Zeignarik Effect

In the 1920s, Soviet psychologist Bluma Zeigarnik observed a waiter taking orders at a restaurant. When prompted, the waiter could easily recall items from unpaid orders but couldn’t recite a single item after the patrons had paid their bills. Zeigarnik published her seminal work, hereafter referred to by her namesake. The Zeigarnik Effect states that an incomplete task creates a cognitive tension that makes task-specific memory more accessible. Once completed, the tension releases and the memory disappears in the sands of time. Although further research has failed to corroborate this phenomenon, the Zeigarnik Effect still influences many aspects of modern society—such as onboarding users to software products by stating things like “Your profile is 60% complete” or showing a checklist of half-completed items.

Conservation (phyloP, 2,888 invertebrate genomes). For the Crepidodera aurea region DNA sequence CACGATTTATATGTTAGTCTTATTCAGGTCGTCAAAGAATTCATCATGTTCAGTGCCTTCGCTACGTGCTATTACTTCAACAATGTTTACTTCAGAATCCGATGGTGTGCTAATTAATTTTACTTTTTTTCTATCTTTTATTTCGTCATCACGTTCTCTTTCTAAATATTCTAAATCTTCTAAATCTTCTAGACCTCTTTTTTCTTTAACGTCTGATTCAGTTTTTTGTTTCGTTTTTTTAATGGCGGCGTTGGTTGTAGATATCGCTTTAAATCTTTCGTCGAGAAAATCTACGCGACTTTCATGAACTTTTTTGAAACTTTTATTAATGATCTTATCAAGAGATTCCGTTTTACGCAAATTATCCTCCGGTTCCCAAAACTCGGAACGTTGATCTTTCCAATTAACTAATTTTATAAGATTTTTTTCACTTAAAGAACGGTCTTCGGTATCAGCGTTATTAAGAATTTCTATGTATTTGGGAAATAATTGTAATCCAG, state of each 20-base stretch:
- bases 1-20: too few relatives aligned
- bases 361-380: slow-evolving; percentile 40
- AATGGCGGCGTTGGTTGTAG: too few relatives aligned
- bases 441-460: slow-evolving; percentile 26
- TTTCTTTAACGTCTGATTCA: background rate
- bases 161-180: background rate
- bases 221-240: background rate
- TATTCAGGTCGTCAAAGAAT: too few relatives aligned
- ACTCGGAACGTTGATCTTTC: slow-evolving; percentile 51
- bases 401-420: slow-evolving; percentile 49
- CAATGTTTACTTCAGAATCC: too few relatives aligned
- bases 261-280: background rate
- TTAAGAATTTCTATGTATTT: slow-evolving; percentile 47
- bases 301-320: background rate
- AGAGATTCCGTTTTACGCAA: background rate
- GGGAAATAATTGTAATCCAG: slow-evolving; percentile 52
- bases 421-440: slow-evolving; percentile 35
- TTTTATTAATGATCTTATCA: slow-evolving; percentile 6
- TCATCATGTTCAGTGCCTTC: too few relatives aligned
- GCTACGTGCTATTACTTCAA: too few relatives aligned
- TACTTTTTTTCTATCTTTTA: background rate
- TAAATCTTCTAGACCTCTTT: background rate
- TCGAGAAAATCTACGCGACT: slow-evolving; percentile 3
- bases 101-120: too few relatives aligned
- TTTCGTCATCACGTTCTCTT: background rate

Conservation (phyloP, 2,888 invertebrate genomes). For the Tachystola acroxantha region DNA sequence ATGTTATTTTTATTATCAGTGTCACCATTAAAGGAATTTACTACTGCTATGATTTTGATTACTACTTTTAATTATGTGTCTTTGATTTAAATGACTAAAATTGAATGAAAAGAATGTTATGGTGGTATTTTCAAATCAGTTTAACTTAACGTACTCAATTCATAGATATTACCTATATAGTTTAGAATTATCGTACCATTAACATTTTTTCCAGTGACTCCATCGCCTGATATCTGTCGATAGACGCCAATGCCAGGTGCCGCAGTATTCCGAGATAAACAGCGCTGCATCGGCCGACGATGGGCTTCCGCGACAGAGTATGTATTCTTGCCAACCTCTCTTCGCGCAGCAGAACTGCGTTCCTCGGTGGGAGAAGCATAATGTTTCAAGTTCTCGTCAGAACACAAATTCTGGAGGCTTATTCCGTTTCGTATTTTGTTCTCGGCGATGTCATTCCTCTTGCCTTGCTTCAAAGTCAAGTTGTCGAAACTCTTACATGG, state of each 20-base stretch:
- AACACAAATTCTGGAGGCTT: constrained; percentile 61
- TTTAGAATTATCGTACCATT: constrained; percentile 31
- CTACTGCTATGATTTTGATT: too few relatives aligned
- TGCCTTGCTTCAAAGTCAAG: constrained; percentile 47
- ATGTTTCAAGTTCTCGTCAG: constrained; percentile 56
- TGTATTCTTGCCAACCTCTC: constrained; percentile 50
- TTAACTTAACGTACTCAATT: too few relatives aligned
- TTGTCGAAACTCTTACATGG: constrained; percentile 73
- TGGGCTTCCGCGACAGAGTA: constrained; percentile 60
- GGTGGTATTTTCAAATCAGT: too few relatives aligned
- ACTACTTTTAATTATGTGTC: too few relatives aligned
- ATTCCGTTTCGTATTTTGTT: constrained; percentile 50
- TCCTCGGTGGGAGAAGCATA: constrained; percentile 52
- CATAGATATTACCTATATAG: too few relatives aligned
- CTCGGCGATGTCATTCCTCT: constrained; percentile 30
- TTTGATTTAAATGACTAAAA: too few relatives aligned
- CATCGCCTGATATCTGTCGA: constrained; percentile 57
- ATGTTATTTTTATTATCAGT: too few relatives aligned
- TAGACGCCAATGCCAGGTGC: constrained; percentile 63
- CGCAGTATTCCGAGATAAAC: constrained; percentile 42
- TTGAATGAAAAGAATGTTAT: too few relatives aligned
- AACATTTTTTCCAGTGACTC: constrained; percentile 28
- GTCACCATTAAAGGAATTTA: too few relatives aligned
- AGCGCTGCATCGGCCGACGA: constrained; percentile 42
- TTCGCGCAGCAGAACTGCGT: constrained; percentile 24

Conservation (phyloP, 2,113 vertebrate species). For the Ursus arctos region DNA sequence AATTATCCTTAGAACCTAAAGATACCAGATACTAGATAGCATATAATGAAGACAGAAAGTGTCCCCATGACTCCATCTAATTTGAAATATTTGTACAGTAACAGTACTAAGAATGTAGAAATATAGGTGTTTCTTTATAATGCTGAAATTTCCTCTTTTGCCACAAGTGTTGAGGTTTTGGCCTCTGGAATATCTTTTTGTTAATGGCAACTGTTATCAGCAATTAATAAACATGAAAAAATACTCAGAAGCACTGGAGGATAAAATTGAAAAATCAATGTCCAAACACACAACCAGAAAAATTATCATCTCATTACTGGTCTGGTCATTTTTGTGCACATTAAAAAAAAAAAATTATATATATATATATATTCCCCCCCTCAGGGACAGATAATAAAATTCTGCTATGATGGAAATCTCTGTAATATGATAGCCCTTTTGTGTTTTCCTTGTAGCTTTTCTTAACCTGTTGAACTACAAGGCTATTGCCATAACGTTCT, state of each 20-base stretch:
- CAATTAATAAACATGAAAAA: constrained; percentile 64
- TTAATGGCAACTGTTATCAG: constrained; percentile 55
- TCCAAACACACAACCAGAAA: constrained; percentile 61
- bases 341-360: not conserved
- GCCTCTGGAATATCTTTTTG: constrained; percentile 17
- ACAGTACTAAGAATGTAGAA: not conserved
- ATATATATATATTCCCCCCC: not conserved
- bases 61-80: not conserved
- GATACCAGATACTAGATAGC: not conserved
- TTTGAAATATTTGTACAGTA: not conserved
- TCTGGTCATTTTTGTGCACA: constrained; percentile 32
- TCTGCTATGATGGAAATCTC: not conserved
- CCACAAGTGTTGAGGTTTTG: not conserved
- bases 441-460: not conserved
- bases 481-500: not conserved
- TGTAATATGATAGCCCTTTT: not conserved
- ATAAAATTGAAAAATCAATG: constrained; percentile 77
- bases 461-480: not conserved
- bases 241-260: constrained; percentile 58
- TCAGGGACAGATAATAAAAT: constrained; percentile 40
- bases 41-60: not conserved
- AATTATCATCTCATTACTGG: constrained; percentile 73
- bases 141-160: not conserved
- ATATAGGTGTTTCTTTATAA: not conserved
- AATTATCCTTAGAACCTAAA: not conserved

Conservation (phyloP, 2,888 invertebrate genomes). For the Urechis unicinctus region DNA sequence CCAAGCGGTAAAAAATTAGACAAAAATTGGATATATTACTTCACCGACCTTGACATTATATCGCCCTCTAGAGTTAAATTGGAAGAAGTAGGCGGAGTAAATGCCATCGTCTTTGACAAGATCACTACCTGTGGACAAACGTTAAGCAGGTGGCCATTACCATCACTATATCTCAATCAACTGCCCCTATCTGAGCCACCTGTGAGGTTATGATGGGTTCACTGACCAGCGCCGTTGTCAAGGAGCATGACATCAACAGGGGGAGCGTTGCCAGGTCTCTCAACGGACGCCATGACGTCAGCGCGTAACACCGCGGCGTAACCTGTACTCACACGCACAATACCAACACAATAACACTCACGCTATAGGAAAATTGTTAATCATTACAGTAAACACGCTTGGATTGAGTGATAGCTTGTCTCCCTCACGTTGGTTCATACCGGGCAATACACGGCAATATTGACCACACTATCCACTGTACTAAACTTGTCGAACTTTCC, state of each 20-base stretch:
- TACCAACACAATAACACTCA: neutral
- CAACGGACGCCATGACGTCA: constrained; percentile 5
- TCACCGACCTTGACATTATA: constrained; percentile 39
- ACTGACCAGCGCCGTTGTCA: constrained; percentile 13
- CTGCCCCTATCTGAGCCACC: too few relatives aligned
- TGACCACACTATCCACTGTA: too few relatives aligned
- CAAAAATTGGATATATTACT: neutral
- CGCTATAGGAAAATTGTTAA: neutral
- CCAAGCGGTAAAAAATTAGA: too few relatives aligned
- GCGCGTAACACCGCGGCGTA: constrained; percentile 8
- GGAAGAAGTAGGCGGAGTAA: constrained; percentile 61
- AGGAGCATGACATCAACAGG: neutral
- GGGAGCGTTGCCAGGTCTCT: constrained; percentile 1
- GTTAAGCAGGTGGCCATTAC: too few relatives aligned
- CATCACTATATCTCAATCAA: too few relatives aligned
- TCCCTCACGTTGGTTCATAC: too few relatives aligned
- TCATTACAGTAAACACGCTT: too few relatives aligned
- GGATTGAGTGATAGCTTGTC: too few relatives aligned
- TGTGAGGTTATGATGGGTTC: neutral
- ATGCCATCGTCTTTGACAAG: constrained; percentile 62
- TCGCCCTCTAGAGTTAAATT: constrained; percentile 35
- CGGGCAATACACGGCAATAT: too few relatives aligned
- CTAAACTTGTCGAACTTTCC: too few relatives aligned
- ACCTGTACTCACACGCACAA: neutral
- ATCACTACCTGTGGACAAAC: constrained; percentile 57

People have a natural desire for completion, so incomplete tasks continue to nag us. While useful in some contexts, this tendency could foster anxiety—ruminating on open loops, distracting our minds with unfinished tasks we fear forgetting.

The remedy: If you worry about something, write it down in a trusted system. For instance, I use Apple Notes to offload any task or concern that worms its way into my head. Then I schedule a time to empty this repository—which frees my mind for other things.